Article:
Great news: Kimberly-Clark to stop turning boreal forests into Kleenex
The company has been under pressure from Greenpeace and other environmental groups -- now it aims to completely end its reliance on non-sustainable timber.
Mon, Aug 17, 2009 at 03:28 PM
In a reversal of its current policies, papermaking giant Kimberly-Clark has announced sweeping initiatives that will eventually end its reliance on non-sustainable timber, including trees sourced in Canada's boreal forests. Kimberly-Clark is the manufacturer of many top paper product brands, including Kleenex, Scott and Cottonelle.
The company has been under pressure from Greenpeace and other environmental groups for sourcing timber from sensitive, biodiverse forests. In 2004, Greenpeace launched an advocacy campaign called Kleercut in an effort to get Kimberly-Clark to embrace more sustainable ways of obtaining fiber for its products.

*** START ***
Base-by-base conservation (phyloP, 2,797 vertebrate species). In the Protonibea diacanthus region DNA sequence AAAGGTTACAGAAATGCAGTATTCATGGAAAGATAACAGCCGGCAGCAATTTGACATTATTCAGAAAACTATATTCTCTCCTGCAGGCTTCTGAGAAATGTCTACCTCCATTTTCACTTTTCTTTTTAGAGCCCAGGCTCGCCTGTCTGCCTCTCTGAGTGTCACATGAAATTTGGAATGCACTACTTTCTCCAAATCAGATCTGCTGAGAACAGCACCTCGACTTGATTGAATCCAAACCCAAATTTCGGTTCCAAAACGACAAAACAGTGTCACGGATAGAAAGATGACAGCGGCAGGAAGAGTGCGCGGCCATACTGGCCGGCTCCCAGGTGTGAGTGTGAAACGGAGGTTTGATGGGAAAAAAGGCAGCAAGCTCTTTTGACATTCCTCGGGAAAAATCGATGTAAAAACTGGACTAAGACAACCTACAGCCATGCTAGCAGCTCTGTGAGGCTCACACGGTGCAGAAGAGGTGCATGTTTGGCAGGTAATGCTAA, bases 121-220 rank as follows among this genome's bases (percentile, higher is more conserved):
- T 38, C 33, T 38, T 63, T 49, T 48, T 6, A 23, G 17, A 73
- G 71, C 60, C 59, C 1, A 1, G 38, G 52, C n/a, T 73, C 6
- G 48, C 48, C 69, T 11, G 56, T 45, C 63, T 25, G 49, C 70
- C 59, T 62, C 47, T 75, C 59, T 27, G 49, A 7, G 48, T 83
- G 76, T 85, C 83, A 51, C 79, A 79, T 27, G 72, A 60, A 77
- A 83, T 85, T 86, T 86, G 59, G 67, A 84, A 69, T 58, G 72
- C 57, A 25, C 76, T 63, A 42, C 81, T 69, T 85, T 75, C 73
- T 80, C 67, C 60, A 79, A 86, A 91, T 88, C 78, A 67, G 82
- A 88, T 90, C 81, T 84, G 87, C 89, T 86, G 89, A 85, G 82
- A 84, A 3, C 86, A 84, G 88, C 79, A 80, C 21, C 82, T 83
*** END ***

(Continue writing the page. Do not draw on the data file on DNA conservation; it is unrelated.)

Five years later, that seems to have been accomplished. By 2011, 40 percent of Kimberly-Clark's North American fiber will be either recycled or certified by the Forest Stewardship Council. This will also be the absolute deadline for the company to cease using any timber from boreal stands which are not FSC-certified. Kimberly-Clark's eventual goal is to source all of its paper products from sustainable, environmentally responsible sources.
While boreal forests were the focus of Greenpeace's campaign, Kimberly-Clark says its efforts will extend to the protection of sensitive woodlands worldwide. Old and native growth forests provide precious habitat for thousands of threatened species — and storage for nearly 200 billion tons of carbon.
So Kimberly-Clark goes from environmental villain to industry sustainability leader virtually overnight. Now it's on the company's market competitors — Georgia Pacific and Procter & Gamble — to play catch-up.
Greenpeace press release: New Kimberly-Clark policy is a victory for Ancient Forests
Kimberly-Clark statement: Kimberly-Clark Sets the Bar Higher for Tissue Products with Stronger Global Forest Policy
This article originally appeared on Lighter Footstep in August 2009.